FLORIDA’S HIGHWWAYMEN: LEGENDARY LANDSCAPES

by Bob Beatty

Paintings by the Florida Highwaymen are prized by collectors today, but their story is about much more than art. The name refers to African American artists, mostly from the Fort Pierce area, who painted landscapes and made a living selling them, door to door, to businesses and individuals throughout the state from the mid-1950s through the 1980s.

It was not a formal movement and represented no “official” group, yet the Highwaymen thrived as artists and entrepreneurs through their sheer determination to succeed as painters and not as laborers in citrus groves, their expected social role. They honed techniques to rapidly produce their paintings and developed strategies to sell and market their artwork outside of the formal world of art galleries and exhibitions. Their story is one of African Americans who carved out unique economic opportunities despite the social conditions of the Jim Crow South.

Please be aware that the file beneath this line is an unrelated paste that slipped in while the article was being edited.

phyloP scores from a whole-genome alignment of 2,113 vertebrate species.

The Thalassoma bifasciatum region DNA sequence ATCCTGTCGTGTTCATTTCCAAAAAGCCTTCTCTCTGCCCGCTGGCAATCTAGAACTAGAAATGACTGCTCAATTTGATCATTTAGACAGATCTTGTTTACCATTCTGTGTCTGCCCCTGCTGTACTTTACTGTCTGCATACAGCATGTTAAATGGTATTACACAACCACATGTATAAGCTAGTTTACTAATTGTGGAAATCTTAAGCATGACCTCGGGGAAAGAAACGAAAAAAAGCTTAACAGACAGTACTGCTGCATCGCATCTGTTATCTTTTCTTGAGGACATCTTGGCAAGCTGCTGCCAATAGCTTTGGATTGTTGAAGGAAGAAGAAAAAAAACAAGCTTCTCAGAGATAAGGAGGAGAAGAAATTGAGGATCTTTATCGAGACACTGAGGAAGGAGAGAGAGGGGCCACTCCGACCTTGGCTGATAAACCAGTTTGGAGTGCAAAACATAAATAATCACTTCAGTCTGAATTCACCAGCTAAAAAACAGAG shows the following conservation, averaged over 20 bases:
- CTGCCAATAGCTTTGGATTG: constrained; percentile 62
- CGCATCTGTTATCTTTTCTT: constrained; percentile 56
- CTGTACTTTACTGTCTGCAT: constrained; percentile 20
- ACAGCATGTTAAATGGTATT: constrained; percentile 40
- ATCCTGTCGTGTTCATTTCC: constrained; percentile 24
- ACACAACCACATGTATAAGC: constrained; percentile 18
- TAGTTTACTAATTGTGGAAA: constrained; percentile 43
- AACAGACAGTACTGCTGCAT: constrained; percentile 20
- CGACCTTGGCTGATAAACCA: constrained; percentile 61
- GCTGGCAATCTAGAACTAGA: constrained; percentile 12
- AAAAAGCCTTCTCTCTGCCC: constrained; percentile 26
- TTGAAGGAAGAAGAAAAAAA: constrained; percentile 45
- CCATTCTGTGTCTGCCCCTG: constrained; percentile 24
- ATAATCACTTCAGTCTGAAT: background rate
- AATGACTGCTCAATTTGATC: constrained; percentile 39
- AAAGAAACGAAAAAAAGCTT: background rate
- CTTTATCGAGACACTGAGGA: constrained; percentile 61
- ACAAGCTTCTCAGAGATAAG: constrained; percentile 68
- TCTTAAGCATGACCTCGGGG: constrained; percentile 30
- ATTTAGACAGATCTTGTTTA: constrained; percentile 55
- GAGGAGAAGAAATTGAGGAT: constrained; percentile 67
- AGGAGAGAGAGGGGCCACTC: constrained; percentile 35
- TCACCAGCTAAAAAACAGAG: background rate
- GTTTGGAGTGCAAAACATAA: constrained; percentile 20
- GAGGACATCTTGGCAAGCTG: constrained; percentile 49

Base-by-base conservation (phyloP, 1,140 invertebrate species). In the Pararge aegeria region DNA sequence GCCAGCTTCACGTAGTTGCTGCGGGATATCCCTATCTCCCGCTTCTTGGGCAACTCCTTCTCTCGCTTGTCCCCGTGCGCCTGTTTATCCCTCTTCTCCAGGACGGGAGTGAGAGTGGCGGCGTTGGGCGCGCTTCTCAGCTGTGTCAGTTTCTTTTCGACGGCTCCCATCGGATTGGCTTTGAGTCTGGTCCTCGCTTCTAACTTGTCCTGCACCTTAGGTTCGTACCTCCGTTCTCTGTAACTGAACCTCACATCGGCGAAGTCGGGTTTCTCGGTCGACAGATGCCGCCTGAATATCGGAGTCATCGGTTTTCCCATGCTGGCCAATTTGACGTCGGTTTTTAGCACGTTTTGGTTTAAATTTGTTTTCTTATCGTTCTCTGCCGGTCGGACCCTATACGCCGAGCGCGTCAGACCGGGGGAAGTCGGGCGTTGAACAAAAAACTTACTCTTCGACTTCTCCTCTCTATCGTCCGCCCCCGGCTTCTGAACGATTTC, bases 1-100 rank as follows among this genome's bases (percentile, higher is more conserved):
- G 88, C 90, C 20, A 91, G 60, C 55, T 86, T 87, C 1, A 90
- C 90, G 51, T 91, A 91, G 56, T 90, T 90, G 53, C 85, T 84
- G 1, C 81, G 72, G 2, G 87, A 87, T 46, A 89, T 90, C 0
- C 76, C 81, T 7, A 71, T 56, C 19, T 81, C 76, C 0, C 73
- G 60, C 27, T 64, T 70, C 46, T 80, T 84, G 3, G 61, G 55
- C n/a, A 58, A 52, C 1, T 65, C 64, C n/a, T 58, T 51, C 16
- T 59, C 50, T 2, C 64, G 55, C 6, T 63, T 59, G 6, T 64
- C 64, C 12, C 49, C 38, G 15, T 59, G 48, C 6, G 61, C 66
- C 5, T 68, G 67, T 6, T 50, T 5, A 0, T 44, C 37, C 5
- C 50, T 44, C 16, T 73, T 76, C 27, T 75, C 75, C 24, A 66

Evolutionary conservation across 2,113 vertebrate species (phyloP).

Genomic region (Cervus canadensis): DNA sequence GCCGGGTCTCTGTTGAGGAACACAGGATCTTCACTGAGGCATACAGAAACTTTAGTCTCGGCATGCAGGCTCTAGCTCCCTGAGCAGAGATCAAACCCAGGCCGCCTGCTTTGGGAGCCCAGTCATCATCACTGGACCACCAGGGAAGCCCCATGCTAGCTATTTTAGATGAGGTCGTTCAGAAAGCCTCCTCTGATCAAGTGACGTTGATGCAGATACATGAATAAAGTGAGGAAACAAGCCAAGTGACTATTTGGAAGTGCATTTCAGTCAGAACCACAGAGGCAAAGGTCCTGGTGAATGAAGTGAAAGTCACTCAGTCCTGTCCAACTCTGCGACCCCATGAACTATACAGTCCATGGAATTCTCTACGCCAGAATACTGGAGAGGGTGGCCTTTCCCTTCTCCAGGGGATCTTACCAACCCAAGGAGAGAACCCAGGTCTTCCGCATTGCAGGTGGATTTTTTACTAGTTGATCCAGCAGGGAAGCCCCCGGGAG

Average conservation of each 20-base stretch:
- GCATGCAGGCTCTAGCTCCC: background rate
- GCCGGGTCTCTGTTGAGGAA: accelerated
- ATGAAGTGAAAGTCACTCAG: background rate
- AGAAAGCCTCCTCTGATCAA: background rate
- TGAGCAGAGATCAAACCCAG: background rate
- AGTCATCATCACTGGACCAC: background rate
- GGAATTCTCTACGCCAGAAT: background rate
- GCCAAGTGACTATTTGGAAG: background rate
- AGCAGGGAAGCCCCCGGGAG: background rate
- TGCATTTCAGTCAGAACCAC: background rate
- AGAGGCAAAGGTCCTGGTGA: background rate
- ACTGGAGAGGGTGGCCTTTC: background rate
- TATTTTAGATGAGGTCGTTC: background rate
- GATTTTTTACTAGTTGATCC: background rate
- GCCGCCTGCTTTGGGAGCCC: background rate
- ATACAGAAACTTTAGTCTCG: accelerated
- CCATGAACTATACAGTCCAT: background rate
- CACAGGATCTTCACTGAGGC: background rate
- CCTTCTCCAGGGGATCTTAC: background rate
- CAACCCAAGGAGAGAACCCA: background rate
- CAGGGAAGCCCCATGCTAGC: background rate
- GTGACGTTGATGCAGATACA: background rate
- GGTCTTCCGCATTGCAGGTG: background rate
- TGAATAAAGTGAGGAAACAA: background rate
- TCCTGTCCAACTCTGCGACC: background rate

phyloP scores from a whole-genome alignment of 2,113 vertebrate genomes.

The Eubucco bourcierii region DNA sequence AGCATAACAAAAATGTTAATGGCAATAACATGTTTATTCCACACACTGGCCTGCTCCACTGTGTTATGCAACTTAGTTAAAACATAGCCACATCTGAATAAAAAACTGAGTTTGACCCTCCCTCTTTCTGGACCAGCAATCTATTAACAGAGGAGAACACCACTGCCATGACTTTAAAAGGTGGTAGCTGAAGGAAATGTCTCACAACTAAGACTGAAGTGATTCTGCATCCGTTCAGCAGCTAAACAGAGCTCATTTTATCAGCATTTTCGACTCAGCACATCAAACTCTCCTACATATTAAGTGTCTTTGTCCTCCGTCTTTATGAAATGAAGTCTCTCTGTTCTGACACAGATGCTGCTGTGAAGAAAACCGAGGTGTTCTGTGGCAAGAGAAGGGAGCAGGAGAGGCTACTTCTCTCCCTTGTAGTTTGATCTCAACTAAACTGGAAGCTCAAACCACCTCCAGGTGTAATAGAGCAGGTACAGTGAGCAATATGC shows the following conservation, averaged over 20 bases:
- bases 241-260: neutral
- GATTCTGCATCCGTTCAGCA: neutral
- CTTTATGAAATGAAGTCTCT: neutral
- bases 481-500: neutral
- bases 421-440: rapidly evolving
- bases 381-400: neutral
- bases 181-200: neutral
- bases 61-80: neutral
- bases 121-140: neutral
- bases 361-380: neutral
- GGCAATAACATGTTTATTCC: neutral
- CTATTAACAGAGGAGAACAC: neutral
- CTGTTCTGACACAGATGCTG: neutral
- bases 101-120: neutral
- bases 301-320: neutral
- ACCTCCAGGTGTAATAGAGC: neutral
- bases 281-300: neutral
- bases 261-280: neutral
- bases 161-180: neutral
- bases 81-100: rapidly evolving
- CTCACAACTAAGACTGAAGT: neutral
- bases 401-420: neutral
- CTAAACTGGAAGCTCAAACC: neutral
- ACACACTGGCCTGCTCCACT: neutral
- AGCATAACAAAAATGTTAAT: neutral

Discover the story of the Florida Highwaymen through an engaging presentation by Bob Beatty, author of Florida’s Highwaymen: Legendary Landscapes and former Curator of Education at the History Center in Orlando.

Harold Newton

James Gibson

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© 2008 Bob Beatty

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